The ADA guidelines provide specific ratios for accessibility ramp measurements that are ensured to optimize safe use. ADA requires that all business and public use ramps adhere to a 1:12 slope ratio, meaning that for every inch of vertical rise there must be 12 horizontal inches (one foot) of ramp. If, for example, you had a stairway with a vertical rise of 21″, you would need 21′ of ramp. Additionally, ADA stipulates that no ramp can run longer than 30 consecutive feet without a rest or turn platform.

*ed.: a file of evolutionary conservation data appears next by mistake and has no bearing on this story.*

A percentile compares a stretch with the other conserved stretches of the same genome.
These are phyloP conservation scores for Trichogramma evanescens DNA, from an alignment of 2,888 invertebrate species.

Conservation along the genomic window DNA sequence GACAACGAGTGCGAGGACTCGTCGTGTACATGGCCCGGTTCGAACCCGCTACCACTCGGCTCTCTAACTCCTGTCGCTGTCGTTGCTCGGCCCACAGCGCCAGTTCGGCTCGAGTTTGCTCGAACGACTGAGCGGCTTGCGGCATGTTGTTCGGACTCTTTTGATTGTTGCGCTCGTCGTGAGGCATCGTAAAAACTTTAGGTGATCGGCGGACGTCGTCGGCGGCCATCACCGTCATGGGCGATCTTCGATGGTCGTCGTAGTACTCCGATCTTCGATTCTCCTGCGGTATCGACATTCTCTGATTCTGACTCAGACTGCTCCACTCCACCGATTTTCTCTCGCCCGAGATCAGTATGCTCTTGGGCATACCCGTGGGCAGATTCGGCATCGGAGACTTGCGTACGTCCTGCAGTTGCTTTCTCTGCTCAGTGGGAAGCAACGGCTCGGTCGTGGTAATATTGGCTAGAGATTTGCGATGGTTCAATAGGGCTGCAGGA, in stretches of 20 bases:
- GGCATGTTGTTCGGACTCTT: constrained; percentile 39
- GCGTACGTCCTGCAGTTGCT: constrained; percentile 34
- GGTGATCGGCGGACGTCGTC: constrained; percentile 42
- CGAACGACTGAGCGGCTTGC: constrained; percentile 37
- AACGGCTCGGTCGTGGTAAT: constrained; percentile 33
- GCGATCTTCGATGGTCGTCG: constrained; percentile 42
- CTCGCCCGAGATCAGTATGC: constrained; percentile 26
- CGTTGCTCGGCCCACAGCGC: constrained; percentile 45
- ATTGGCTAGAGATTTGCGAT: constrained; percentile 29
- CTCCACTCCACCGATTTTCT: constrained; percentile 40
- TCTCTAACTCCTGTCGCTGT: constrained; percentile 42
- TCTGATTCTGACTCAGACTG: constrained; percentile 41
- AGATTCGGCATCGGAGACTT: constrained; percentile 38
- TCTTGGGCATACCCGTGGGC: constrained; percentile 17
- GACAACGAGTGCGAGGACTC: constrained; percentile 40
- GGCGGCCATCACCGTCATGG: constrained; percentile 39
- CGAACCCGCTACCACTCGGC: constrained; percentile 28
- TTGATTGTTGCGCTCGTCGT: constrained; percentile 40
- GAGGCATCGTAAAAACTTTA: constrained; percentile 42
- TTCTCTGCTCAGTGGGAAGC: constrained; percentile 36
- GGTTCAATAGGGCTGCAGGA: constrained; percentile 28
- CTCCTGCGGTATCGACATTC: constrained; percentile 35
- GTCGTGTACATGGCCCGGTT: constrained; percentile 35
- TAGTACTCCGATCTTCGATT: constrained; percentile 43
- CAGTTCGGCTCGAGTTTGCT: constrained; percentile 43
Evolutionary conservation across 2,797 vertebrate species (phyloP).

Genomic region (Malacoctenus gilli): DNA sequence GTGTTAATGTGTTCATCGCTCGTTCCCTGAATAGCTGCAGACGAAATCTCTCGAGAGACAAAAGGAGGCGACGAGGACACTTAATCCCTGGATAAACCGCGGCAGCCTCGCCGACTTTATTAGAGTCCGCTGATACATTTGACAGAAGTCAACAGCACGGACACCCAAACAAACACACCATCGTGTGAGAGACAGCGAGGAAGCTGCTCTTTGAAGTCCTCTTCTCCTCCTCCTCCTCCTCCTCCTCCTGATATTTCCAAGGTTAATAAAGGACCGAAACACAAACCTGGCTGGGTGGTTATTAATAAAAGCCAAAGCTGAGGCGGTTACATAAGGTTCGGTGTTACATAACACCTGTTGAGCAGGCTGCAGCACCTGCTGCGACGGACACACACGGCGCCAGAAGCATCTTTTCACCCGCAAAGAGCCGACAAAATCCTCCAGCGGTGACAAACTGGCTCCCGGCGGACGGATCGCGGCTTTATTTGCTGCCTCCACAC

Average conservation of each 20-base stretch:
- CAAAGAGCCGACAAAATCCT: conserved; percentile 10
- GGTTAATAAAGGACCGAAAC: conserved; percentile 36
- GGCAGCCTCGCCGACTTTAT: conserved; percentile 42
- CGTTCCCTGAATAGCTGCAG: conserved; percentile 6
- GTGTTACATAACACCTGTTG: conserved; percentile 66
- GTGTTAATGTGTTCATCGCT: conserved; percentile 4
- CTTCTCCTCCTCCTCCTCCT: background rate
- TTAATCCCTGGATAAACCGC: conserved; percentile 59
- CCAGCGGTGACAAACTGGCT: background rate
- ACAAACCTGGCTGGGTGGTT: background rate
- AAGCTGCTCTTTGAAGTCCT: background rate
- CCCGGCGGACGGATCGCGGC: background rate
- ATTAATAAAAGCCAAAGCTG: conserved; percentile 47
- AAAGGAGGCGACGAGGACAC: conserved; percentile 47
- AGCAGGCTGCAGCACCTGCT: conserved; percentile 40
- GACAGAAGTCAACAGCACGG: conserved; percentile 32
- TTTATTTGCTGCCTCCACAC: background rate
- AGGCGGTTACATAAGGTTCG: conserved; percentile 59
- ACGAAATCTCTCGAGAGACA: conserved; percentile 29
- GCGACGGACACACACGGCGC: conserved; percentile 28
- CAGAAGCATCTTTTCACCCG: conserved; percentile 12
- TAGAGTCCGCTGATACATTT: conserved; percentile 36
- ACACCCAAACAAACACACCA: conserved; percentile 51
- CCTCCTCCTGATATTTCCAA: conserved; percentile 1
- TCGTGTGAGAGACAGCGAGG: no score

Residential ramp applications are not required to follow the commercial code, instead they are suggested to feature a slope up to a 2:12 ratio, or one foot of ramp for every 2 inches of vertical rise.
Why the difference? ADA laws are designed to govern public accommodation rather than private. It is up to the homeowner or property owner to maintain a proper ramp incline for guest access.
Rise is determined by measuring each stair height, in inches, and adding them together. Example: you have three stairs leading to the front door. Each stair measures 7″ in height – that means your rise is 21″.